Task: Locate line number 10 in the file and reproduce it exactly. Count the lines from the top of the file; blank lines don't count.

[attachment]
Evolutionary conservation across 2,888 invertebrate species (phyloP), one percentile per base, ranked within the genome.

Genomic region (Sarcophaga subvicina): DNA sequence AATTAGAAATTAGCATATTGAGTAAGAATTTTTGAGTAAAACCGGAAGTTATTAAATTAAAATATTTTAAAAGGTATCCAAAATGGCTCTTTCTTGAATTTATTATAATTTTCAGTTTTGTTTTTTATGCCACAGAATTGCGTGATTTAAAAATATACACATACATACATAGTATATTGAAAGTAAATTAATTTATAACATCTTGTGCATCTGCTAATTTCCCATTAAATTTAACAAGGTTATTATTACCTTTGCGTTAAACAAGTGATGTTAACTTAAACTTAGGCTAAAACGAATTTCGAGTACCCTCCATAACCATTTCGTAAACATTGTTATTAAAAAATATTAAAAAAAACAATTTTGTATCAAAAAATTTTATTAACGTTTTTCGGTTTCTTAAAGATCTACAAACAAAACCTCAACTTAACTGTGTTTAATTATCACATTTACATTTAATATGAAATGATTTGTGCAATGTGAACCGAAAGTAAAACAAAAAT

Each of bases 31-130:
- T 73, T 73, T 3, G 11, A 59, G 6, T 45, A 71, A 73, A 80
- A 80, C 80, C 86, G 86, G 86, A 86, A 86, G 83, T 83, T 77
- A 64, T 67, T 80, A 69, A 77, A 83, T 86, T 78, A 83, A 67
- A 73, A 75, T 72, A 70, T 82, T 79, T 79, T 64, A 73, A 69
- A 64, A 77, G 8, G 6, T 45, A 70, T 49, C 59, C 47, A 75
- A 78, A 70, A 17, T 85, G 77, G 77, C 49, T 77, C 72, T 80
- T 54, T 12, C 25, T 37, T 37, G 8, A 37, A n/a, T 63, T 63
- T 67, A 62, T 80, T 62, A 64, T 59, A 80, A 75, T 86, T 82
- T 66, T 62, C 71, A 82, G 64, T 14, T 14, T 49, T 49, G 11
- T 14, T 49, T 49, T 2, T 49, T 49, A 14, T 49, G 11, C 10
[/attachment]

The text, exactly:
- T 54, T 12, C 25, T 37, T 37, G 8, A 37, A n/a, T 63, T 63